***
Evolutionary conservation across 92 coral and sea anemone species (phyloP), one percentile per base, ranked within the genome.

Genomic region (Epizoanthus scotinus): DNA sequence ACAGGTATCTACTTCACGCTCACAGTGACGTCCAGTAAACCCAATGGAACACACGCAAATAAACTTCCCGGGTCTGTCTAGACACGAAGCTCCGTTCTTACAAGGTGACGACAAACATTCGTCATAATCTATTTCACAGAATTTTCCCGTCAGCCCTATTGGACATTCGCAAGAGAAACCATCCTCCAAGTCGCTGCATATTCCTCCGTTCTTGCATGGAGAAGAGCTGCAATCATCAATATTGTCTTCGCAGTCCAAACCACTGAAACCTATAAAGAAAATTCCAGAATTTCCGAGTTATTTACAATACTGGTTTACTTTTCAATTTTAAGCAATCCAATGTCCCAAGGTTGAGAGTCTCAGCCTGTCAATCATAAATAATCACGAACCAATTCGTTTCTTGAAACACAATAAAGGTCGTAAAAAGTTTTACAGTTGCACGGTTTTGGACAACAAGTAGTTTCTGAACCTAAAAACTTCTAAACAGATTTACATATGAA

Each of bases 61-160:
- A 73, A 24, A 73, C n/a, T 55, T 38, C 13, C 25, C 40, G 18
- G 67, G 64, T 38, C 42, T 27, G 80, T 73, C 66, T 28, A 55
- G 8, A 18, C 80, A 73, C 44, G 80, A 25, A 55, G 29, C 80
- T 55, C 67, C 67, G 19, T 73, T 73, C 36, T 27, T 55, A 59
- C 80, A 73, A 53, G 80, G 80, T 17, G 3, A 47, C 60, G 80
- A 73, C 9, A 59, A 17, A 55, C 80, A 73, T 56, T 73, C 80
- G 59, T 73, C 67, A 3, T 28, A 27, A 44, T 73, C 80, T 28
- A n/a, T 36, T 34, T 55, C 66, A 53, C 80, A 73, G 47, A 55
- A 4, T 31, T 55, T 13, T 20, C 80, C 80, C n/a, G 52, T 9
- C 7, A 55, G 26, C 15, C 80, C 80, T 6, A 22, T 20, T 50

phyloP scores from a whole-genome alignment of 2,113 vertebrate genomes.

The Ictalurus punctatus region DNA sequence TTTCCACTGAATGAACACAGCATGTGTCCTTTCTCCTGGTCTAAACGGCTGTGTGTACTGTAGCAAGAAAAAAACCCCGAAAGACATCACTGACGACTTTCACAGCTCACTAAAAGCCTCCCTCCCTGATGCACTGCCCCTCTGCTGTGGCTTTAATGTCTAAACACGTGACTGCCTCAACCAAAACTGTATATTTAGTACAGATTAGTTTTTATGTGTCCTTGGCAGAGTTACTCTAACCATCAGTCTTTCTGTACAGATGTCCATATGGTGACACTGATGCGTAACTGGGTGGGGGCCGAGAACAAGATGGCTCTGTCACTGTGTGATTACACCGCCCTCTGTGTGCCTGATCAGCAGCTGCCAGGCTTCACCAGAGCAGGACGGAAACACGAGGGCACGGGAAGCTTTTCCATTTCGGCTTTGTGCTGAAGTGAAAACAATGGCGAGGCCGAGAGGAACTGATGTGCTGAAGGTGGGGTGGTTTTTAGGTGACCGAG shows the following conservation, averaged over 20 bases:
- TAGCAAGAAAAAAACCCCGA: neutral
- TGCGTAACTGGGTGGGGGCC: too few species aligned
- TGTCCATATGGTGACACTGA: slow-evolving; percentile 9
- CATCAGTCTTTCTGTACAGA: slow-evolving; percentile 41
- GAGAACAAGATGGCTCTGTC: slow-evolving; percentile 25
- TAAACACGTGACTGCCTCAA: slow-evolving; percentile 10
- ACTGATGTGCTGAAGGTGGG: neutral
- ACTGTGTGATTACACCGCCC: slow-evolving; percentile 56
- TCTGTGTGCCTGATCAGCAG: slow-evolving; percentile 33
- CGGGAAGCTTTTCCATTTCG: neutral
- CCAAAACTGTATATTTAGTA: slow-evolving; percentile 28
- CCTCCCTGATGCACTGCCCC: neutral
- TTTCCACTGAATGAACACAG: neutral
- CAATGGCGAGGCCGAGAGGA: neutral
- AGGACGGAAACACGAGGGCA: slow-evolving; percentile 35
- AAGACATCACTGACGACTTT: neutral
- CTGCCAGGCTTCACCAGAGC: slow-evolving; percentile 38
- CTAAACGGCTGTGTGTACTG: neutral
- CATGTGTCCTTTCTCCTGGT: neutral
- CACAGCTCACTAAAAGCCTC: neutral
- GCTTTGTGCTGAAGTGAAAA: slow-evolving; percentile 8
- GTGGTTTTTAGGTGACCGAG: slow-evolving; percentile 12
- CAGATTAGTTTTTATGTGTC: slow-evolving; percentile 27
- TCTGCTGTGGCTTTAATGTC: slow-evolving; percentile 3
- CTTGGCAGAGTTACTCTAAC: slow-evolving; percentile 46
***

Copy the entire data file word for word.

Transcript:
Evolutionary conservation across 92 coral and sea anemone species (phyloP), one percentile per base, ranked within the genome.

Genomic region (Epizoanthus scotinus): DNA sequence ACAGGTATCTACTTCACGCTCACAGTGACGTCCAGTAAACCCAATGGAACACACGCAAATAAACTTCCCGGGTCTGTCTAGACACGAAGCTCCGTTCTTACAAGGTGACGACAAACATTCGTCATAATCTATTTCACAGAATTTTCCCGTCAGCCCTATTGGACATTCGCAAGAGAAACCATCCTCCAAGTCGCTGCATATTCCTCCGTTCTTGCATGGAGAAGAGCTGCAATCATCAATATTGTCTTCGCAGTCCAAACCACTGAAACCTATAAAGAAAATTCCAGAATTTCCGAGTTATTTACAATACTGGTTTACTTTTCAATTTTAAGCAATCCAATGTCCCAAGGTTGAGAGTCTCAGCCTGTCAATCATAAATAATCACGAACCAATTCGTTTCTTGAAACACAATAAAGGTCGTAAAAAGTTTTACAGTTGCACGGTTTTGGACAACAAGTAGTTTCTGAACCTAAAAACTTCTAAACAGATTTACATATGAA

Each of bases 61-160:
- A 73, A 24, A 73, C n/a, T 55, T 38, C 13, C 25, C 40, G 18
- G 67, G 64, T 38, C 42, T 27, G 80, T 73, C 66, T 28, A 55
- G 8, A 18, C 80, A 73, C 44, G 80, A 25, A 55, G 29, C 80
- T 55, C 67, C 67, G 19, T 73, T 73, C 36, T 27, T 55, A 59
- C 80, A 73, A 53, G 80, G 80, T 17, G 3, A 47, C 60, G 80
- A 73, C 9, A 59, A 17, A 55, C 80, A 73, T 56, T 73, C 80
- G 59, T 73, C 67, A 3, T 28, A 27, A 44, T 73, C 80, T 28
- A n/a, T 36, T 34, T 55, C 66, A 53, C 80, A 73, G 47, A 55
- A 4, T 31, T 55, T 13, T 20, C 80, C 80, C n/a, G 52, T 9
- C 7, A 55, G 26, C 15, C 80, C 80, T 6, A 22, T 20, T 50

phyloP scores from a whole-genome alignment of 2,113 vertebrate genomes.

The Ictalurus punctatus region DNA sequence TTTCCACTGAATGAACACAGCATGTGTCCTTTCTCCTGGTCTAAACGGCTGTGTGTACTGTAGCAAGAAAAAAACCCCGAAAGACATCACTGACGACTTTCACAGCTCACTAAAAGCCTCCCTCCCTGATGCACTGCCCCTCTGCTGTGGCTTTAATGTCTAAACACGTGACTGCCTCAACCAAAACTGTATATTTAGTACAGATTAGTTTTTATGTGTCCTTGGCAGAGTTACTCTAACCATCAGTCTTTCTGTACAGATGTCCATATGGTGACACTGATGCGTAACTGGGTGGGGGCCGAGAACAAGATGGCTCTGTCACTGTGTGATTACACCGCCCTCTGTGTGCCTGATCAGCAGCTGCCAGGCTTCACCAGAGCAGGACGGAAACACGAGGGCACGGGAAGCTTTTCCATTTCGGCTTTGTGCTGAAGTGAAAACAATGGCGAGGCCGAGAGGAACTGATGTGCTGAAGGTGGGGTGGTTTTTAGGTGACCGAG shows the following conservation, averaged over 20 bases:
- TAGCAAGAAAAAAACCCCGA: neutral
- TGCGTAACTGGGTGGGGGCC: too few species aligned
- TGTCCATATGGTGACACTGA: slow-evolving; percentile 9
- CATCAGTCTTTCTGTACAGA: slow-evolving; percentile 41
- GAGAACAAGATGGCTCTGTC: slow-evolving; percentile 25
- TAAACACGTGACTGCCTCAA: slow-evolving; percentile 10
- ACTGATGTGCTGAAGGTGGG: neutral
- ACTGTGTGATTACACCGCCC: slow-evolving; percentile 56
- TCTGTGTGCCTGATCAGCAG: slow-evolving; percentile 33
- CGGGAAGCTTTTCCATTTCG: neutral
- CCAAAACTGTATATTTAGTA: slow-evolving; percentile 28
- CCTCCCTGATGCACTGCCCC: neutral
- TTTCCACTGAATGAACACAG: neutral
- CAATGGCGAGGCCGAGAGGA: neutral
- AGGACGGAAACACGAGGGCA: slow-evolving; percentile 35
- AAGACATCACTGACGACTTT: neutral
- CTGCCAGGCTTCACCAGAGC: slow-evolving; percentile 38
- CTAAACGGCTGTGTGTACTG: neutral
- CATGTGTCCTTTCTCCTGGT: neutral
- CACAGCTCACTAAAAGCCTC: neutral
- GCTTTGTGCTGAAGTGAAAA: slow-evolving; percentile 8
- GTGGTTTTTAGGTGACCGAG: slow-evolving; percentile 12
- CAGATTAGTTTTTATGTGTC: slow-evolving; percentile 27
- TCTGCTGTGGCTTTAATGTC: slow-evolving; percentile 3
- CTTGGCAGAGTTACTCTAAC: slow-evolving; percentile 46